R.F.D. NEWS & VIEWS: Wet spring still sidelining planters

By Tim Alexander for Chronicle Media

The prolonged wet and cold spring has left planting progress far behind the normal pace across most of Illinois.

Illinois’ top farm news stories include the wet spring continuing to force farmers to keep their planters in their sheds, and a look at the corn checkoff rate increase approved last week by Illinois growers. We’ve also got an interesting look back at the origins of Earth Day. Please read on …


Wet spring still sidelining planters

SPRINGFIELD — Notice that you haven’t been seeing the usual number of tractors and planters entering and exiting crop fields this spring? That’s due to a prolonged wet and cold spring, which has left planting progress far behind the normal pace across most of Illinois. Just how far behind can be gauged by the total lack of planting progress updates for both corn and soybeans in the April 18 Illinois Crop Progress and Condition report issued by USDA-NASS. In two decades of agricultural news reporting, I don’t think I’ve ever not seen a planting progress report issued this late into the year.

There were just 1.3 days suitable for field work during the week ending April 17, according to the report. Statewide, the average temperature was 49.1 degrees, 2.9 degrees below normal. Precipitation averaged 0.97 inches, 0.08 inches below normal for the week. Topsoil moisture supply was rated 40 percent adequate and 56 percent surplus, while subsoil moisture supply was rated 54 percent adequate and 39 percent surplus — proving that even without heavy rains that week, the ground is already well saturated.

“We’ve had many of our best yields from planting dates in early to mid-April, but the window did not present itself,” reported AJ Woodyard, an Edgar County farmer. “Our fall field work has us prepped to move quickly once it does dry out, and we know from experience that we don’t lose much yield potential in the latter half of April, so there’s still time to maximize most of our opportunity.  Once the calendar turns into May, our yield potential decreases more substantially by the day and we’ll consider strategies we can implement to try and mitigate against some of that potential loss, if that scenario presents itself.”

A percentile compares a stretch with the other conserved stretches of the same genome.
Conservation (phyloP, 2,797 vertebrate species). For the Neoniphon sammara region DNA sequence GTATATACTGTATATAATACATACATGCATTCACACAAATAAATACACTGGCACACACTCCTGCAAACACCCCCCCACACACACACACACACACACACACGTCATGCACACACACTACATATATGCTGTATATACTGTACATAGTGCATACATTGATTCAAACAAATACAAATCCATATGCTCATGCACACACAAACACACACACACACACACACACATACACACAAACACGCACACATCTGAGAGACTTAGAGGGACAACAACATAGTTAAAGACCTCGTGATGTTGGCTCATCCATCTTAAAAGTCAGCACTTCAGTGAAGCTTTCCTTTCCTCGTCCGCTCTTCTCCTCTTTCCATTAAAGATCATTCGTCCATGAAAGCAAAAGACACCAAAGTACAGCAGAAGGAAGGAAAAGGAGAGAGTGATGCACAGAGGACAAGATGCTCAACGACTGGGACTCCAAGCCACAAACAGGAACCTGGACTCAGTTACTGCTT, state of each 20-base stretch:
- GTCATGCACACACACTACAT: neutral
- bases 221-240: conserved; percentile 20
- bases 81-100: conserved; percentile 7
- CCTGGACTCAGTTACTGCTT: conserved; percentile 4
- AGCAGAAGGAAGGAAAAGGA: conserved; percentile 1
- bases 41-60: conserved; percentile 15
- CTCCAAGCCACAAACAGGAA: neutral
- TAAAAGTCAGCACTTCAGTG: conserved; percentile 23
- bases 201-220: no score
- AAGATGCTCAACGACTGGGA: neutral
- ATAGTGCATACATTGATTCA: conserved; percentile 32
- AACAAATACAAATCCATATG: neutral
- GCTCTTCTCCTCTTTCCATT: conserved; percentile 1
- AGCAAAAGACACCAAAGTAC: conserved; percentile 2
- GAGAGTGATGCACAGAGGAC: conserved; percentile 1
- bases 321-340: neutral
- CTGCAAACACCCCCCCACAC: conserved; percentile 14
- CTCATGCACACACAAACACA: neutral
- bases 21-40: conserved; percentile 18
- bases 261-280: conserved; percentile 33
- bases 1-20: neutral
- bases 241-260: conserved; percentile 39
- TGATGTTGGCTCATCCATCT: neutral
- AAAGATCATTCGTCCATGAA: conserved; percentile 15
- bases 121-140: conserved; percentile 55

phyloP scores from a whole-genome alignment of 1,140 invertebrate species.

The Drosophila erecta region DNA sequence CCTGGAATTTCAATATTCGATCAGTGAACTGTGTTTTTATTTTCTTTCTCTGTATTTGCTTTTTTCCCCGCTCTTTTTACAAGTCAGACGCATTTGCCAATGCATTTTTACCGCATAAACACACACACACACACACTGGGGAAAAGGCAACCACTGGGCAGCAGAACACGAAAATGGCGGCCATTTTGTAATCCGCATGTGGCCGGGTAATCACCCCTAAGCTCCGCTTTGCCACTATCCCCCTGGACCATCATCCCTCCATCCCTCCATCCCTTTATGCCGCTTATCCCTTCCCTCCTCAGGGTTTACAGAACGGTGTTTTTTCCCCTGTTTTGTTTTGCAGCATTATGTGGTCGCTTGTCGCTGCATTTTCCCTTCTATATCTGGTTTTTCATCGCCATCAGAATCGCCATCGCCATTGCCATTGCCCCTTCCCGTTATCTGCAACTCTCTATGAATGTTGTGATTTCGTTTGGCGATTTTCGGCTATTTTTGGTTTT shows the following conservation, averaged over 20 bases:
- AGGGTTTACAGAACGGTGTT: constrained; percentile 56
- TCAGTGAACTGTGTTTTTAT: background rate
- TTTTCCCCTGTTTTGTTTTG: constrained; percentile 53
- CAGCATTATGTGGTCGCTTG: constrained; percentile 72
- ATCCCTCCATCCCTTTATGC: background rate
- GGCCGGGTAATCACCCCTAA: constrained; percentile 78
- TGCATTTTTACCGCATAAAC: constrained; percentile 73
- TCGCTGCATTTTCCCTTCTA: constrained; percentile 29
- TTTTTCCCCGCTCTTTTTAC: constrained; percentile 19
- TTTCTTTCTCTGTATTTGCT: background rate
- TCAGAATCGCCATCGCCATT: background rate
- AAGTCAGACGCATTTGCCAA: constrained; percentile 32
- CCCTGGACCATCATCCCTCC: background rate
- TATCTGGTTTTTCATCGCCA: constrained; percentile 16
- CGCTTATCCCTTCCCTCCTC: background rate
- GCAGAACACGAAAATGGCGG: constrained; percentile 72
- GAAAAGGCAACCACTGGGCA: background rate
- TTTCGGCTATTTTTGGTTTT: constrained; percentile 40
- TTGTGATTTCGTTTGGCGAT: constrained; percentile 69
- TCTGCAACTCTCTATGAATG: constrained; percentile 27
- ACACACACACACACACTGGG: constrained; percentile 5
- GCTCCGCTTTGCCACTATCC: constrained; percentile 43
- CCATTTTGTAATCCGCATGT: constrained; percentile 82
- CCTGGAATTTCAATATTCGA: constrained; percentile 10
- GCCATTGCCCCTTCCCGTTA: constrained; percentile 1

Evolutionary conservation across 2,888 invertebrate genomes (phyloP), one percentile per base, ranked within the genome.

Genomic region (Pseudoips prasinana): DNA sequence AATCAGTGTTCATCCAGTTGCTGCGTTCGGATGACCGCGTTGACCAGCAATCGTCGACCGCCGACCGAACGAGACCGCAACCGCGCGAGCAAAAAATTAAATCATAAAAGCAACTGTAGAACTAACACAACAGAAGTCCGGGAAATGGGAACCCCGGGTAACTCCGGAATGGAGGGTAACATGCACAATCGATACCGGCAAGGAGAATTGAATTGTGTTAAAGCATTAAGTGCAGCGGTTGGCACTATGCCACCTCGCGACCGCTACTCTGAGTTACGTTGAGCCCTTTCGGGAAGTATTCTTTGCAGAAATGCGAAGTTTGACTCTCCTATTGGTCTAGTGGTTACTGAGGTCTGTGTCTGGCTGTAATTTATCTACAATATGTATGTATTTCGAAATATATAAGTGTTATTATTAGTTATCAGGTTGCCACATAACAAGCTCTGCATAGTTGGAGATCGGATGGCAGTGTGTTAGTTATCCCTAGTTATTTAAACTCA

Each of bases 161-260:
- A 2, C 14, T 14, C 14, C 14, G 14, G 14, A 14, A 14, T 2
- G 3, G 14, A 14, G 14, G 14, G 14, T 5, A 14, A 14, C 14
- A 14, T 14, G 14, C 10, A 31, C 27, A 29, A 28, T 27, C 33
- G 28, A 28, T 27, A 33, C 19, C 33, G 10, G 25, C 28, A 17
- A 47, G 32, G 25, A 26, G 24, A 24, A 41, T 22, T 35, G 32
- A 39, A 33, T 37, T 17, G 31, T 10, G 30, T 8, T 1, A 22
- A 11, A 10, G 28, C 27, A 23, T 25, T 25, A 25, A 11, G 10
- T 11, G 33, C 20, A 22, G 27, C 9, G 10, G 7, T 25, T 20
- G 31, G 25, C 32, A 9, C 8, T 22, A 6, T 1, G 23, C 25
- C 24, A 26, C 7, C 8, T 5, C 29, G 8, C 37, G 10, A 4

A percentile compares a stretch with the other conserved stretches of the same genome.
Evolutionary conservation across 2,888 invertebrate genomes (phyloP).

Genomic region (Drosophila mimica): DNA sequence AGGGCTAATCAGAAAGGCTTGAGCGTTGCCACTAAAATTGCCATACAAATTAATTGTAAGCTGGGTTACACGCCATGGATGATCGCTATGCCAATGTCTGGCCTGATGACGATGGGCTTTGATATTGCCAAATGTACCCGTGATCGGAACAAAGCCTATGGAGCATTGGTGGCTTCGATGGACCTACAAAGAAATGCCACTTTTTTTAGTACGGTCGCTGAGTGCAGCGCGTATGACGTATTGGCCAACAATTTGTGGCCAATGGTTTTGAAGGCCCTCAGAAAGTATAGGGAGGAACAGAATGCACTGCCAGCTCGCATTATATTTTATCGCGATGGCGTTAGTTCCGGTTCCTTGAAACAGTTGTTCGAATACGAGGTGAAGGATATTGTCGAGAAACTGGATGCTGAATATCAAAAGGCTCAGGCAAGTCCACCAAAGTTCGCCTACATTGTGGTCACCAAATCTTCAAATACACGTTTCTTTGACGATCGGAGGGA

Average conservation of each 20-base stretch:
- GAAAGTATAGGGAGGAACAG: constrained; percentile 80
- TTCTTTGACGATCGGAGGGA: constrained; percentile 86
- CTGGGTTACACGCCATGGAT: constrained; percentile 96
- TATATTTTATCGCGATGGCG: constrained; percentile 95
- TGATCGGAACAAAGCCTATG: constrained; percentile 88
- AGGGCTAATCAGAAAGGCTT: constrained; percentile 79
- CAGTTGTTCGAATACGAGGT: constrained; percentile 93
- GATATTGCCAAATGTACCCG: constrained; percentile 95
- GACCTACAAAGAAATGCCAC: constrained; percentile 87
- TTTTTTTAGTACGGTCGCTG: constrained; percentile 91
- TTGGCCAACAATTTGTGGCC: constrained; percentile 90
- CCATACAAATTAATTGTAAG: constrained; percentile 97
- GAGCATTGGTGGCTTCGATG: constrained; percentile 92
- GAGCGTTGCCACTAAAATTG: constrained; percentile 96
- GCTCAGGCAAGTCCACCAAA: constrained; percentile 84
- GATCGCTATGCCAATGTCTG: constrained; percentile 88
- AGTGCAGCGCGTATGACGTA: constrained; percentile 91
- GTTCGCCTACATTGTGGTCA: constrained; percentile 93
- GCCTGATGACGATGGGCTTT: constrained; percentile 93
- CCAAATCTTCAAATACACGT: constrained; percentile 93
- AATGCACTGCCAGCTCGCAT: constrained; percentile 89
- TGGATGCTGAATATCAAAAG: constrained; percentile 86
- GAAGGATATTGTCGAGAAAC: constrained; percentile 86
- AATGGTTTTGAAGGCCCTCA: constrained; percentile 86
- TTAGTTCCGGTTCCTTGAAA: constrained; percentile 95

Corn checkoff increase approved

SPRINGFIELD — Illinois corn farmers widely approved a referendum that increases the state’s corn checkoff rate, or the percentage on a sale of seed that is deposited into an organizational fund to promote and broaden sales for Illinois-raised corn products. Corn growers approved the referendum by an 88 percent-to-12 percent margin. It will result in the current five-eighths cent corn checkoff rate increasing to seven-eighths of a cent per bushel. The program will retain the right to refund and the new rate will take effect Oct. 1.

“We understand that it is important that we continue to invest these checkoff dollars with integrity to achieve the goals and meet the needs of corn farmers in Illinois,” said Mark Wilson, chairman of the Illinois Corn Marketing Board (ICMB), which oversees the state corn checkoff program. In a news release, ICMB summarized what the additional funding could be used for:

  1. Educating the public and government officials on the need for improved waterways infrastructure to compete in a global marketplace.